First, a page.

What Nobody Is Telling You About Boiling Frogs

Dragos Roua
4 min readJan 15, 2021

You know very well this example: if you put a frog in hot, boiling water, te frog will jump out straight away. Survival instincts will kick in instantly. But if you put a frog in normal water, which you then heat very slowly, until the boiling point, eventually the frog dies, because, lured by the slow unfolding of the events, it won’t be able to jump out anymore.

This is used to illustrate life threatening circumstances, like being stuck in abusive relationships, or social rights restrictions, when the toxic threshold is reached in a very, very slow, allegedly innocent, way. And it’s a very good example.

But I find it utterly incomplete and biased. Here’s why.

Simply Put: Because It Also Works The Other Way Around

Let me explain.

The only reason the slowly water boiling trick works is because it inhibits frog’s resistance. There is a certain threshold that activates the survival instinct, and if the frog is put directly into that stage, resistance will kick in instantly. But if we’re able to get the frog beyond that level in a way that will avoid this resistance, then we “made” it. We’re past the trigger, which wasn’t activated, because the situation changed almost imperceptibly.

And the good news is it works like this in any other area of our lives, not only when we’re put in life threatening situations or when our social rights get slowly restricted. It’s an intrinsic behavior of every living being, an inertia that manifests constantly. It’s how we treat reality, how we fit in. We have a certain model about how we should function, and we desperately stick to it, like our life will depend on it. And, most of the time, our life do depend on it.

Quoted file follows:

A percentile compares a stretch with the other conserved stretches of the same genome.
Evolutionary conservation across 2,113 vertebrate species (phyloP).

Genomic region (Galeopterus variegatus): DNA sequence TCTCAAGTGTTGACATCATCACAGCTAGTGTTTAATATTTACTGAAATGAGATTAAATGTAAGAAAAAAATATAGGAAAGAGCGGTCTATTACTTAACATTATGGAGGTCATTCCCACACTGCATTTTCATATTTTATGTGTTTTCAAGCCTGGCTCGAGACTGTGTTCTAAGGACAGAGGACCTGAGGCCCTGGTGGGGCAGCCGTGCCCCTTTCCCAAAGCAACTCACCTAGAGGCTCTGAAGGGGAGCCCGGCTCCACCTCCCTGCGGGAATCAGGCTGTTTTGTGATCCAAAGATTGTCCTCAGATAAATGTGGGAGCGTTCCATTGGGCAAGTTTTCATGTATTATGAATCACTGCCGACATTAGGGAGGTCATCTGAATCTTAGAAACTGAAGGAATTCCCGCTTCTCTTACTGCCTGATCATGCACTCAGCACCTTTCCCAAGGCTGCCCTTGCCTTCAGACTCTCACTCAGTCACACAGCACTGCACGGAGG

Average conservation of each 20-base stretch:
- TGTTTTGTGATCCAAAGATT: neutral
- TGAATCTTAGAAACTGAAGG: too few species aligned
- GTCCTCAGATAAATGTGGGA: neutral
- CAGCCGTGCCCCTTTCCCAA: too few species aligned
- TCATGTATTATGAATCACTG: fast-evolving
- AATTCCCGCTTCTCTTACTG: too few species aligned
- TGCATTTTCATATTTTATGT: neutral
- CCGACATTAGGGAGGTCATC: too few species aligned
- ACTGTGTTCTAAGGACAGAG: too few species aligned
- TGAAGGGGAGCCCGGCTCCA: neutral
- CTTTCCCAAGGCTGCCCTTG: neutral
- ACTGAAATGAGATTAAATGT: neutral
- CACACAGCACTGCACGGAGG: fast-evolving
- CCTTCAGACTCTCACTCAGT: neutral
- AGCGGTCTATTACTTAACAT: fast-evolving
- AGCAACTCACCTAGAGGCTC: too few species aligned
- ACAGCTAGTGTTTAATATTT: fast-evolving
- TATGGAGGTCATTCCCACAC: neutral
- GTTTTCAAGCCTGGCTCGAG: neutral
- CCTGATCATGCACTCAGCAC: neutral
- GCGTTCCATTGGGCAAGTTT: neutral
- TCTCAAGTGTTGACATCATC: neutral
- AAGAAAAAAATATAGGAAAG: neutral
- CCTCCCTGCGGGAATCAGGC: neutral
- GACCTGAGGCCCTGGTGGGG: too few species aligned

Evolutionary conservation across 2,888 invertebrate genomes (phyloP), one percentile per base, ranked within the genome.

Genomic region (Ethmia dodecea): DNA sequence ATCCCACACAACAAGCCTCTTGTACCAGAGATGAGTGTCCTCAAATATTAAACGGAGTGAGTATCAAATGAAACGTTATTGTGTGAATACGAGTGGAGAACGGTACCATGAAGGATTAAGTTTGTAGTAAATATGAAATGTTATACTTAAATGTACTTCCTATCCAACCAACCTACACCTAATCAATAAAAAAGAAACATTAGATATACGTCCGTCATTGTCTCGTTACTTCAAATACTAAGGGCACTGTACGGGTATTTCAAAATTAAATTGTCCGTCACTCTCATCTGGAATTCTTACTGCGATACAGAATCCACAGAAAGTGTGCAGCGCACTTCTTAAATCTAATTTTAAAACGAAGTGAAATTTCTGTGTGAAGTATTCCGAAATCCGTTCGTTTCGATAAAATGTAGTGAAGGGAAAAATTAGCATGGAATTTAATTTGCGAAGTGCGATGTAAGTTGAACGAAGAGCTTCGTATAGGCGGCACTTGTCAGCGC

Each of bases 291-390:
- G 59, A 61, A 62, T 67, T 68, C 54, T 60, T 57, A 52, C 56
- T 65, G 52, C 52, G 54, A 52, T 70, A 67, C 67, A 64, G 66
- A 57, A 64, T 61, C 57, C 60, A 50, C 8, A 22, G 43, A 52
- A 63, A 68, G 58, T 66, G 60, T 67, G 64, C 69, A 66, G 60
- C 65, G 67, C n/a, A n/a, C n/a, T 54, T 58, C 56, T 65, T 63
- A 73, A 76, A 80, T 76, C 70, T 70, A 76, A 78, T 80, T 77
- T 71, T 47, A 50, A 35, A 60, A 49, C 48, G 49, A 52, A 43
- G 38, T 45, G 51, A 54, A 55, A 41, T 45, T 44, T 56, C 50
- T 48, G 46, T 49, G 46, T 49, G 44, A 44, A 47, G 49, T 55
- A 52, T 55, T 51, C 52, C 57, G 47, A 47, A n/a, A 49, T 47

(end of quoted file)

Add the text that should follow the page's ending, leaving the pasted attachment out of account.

Based on this model, we created all these resistance switches, that get activated when we perceive a life threatening situation.

But, mind you, these “life threatening situations” are not always what we think they are. They may not always be life threatening, while our ego may still see them as such.

For instance, we may interpret as “life threatening” something that will drastically alter our lifestyle, but in the “good” way. Some change that will have long term…



Dragos Roua

Story teller, geek, light seeker and runner. Not necessarily in that order.